Marcel Barbeau, Montreal abstract expressionist artist, dead at 90

One of the last living artists to sign a manifesto decrying the Catholic Church's hold on Quebec culture has died.

Leader in modernizing Quebec art and society

Marcel Barbeau seen in front of his some of his paintings in 2013. (Martin Lipman)

One of the last living artists to sign a manifesto decrying the Catholic Church's hold on Quebec culture has died.

Marcel Barbeau, an influential painter and sculptor, died on Saturday, Jan. 2 at the age of 90, with a paintbrush in his hand.

Barbeau is known as a pioneer of abstract art in Canada and one of the early members of a group of Montreal artists who broke with tradition and the Catholic Church by signing onto the Refus global manifesto, which argued for greater freedom of expression and a more open education system.

This way of approaching painting was different. It was more instinctive.- Françoise  Sullivan

The 1948 document was also signed by artists such as Paul-Emile Borduas, Jean-Paul Riopelle and Françoise Sullivan.

Sullivan was herself a dancer and painter at the time and is still painting today. She remembers Barbeau as a leader in the movement.

Françoise Sullivan remembers Barbeau as a leader of the Refus global movement. (Radio-Canada)
"He often shared a studio with Jean-Paul Riopelle and Jean-Paul Mousseau and they worked very hard towards this sort of painting that had never been done before and I think that Marcel really was the first to do an all-over painting," Sullivan said in an interview.

"It means that the image is not central with maybe a blank space around.

"This way of approaching painting was different. It was more instinctive. This is what the abstract expressionists in New York did, but it was done a few years after it was done here in Montreal."

According to Sullivan, the new painting style wasn't well received by their mentor, Borduas, but "Riopelle soon approached painting in the same way."  

Watershed moment

Sullivan says the group was interested in opening up Quebec society to the world, which at the time was run by the heavy handed premier Maurice Duplessis. Schools were run by the Catholic Church.

"This was a social approach to life," Sullivan said of the group's philosophy.

Marcel Barbeau's work can be found in many collections in Canada, the U.S. and Europe. (Radio-Canada)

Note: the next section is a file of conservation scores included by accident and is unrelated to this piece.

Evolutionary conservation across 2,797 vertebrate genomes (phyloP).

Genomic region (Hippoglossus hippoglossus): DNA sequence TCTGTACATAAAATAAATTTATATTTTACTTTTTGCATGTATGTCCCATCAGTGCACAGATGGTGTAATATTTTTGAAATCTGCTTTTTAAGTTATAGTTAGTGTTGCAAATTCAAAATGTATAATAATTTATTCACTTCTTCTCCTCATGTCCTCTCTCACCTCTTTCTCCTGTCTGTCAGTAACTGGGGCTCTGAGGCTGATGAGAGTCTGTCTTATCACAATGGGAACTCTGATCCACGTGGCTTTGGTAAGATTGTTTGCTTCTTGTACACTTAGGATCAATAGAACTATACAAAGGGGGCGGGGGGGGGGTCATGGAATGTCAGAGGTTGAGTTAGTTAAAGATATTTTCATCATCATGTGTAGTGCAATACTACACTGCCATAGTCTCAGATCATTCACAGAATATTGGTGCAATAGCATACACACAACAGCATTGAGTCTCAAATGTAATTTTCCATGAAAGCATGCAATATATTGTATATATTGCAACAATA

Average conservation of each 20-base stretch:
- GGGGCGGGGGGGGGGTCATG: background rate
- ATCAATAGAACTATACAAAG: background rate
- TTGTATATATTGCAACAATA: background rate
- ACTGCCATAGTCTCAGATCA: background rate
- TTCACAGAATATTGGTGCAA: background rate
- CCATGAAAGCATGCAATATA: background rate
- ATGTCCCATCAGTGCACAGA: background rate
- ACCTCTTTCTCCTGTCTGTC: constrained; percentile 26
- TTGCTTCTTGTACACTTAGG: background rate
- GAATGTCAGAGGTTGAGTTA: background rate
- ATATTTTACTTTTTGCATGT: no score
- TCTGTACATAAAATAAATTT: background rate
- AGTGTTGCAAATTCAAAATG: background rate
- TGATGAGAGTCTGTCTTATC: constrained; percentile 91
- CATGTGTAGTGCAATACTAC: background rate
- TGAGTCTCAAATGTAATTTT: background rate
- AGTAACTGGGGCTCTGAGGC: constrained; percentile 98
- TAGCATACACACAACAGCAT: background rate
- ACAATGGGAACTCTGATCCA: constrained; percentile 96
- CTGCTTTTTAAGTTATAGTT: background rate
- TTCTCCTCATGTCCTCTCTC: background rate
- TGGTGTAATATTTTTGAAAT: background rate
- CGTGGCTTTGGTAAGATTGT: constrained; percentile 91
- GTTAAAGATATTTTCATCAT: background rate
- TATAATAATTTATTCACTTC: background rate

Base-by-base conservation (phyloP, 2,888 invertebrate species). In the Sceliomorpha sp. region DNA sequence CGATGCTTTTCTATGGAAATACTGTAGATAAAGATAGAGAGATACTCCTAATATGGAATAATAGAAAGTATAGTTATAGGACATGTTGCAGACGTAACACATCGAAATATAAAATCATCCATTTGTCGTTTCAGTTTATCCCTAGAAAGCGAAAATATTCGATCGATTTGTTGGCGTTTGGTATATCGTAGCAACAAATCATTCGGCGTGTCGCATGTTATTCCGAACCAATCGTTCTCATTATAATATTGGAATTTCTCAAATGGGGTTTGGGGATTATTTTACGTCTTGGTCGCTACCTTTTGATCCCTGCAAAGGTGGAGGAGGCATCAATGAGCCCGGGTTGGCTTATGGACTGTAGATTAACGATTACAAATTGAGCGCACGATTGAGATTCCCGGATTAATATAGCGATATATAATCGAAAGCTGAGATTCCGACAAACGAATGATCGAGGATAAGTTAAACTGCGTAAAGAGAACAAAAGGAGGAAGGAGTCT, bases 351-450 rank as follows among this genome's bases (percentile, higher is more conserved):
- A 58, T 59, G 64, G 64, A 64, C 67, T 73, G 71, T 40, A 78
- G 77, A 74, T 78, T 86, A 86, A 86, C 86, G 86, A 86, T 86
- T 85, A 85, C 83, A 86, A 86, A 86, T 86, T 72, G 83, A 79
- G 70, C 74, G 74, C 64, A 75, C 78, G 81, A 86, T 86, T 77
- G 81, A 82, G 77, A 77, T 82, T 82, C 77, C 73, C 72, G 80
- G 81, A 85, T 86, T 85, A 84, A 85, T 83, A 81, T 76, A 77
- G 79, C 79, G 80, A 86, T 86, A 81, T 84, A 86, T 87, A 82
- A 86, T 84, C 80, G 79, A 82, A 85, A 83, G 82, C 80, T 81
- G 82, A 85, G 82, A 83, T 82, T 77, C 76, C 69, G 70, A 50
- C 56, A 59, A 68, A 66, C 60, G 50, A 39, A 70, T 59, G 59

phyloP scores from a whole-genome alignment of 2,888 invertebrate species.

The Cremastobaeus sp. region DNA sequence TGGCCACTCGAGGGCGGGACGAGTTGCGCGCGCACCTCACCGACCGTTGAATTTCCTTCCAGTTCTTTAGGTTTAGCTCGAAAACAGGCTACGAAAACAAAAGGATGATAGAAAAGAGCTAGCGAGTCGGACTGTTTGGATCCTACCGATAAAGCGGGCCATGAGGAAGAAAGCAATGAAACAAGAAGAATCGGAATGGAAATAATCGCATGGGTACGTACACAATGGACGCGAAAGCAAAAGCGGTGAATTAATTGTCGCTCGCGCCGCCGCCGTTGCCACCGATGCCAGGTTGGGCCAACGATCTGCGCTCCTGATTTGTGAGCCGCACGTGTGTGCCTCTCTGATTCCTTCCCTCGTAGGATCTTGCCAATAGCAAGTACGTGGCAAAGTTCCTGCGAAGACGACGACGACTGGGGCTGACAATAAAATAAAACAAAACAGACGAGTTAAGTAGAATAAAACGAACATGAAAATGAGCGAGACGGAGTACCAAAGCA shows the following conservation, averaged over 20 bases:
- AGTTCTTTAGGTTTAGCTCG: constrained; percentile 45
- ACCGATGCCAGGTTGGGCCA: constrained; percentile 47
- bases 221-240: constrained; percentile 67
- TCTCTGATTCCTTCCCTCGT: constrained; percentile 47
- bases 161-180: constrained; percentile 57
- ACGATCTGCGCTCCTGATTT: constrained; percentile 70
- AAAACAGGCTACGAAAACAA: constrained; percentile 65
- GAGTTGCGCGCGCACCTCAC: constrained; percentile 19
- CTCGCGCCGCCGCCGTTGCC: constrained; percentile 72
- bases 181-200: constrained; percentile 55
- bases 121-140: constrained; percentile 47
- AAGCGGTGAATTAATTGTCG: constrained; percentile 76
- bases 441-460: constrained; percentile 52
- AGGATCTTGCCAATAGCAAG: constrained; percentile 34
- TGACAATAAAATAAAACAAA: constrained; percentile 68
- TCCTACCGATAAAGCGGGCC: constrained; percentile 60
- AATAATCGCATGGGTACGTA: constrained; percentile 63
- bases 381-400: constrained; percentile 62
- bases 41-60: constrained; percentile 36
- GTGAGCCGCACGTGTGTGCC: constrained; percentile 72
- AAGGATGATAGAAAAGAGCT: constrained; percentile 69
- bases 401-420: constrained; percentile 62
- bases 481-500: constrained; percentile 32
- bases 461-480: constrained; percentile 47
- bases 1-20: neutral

"We thought that education was keeping us closed in and it should be opened up to the world. There were a lot of wrongs during the Duplessis period and we wanted to go over that and it says make place for love, for magic and for our natural instincts to be free."

Montreal Museum of Fine Arts curator Ann Grace says those early paintings by Barbeau were mostly destroyed by his mentor Borduas.

Barbeau described them as "Jackson Pollock-style paintings," which she said were in fact "quite revolutionary."

Barbeau and optical art

Grace says Barbeau's work is most significant in his early automatist period in the 1940s and then again when he turned to abstract optical art, often referred to as Op art, in the 1960s.

"He has an important contribution in the 1960s as an Op art artist where finally I think we can say that Montreal artists were really on the forefront of what was happening in the avant-garde art scene," she said.

Marcel Barbeau's "Two Eggs Well Done" (1965). (Photo MMFA, Christine Guest)
Barbeau left Canada in the 60s and 70 and spent much of his life in Paris, New York and California, returning to Montreal in 2008.

His work is found in many collections in Canada, the U.S. and Europe.  

He was made Officer of the Order of Canada in 1995 and received Quebec's highest recognition for an artist, the Prix Paul-Émile Borduas, in 2013 as well as the Governor General's Award in Visual Arts the same year.

Family ties

Barbeau's daughter, Manon, made a documentary about the children of the Refus global, Les enfants du refus global, criticizing the extent to which the artists abandoned their parental responsibilities in their devotion to their art.

But she says her father always kept in touch with her and as a teen she wrote often to him for advice.

Manon Barbeau says toward the end of his life her father suffered from Parkinson's disease and could no longer speak nor walk. But he continued to paint.

"His paintings were very colourful," she said. 

"It was not the hard edge of some of his earlier paintings and he had an assistant who opened his paints for him. He even went to Omer des Serres in a wheelchair to buy new brushes recently."

Barbeau says she gave her father a paintbrush because he wanted to die with a paintbrush in his hand, like legend says was the case with Renoir and Chagall.  

Marcel Barbeau's funeral will take place at the Cemetery on Mount Royal on Jan. 25.

About the Author

Jeanette Kelly works as the arts reporter at CBC Montreal. She's also the host of Cinq à Six, Quebec's Saturday afternoon culture show on CBC Radio One.


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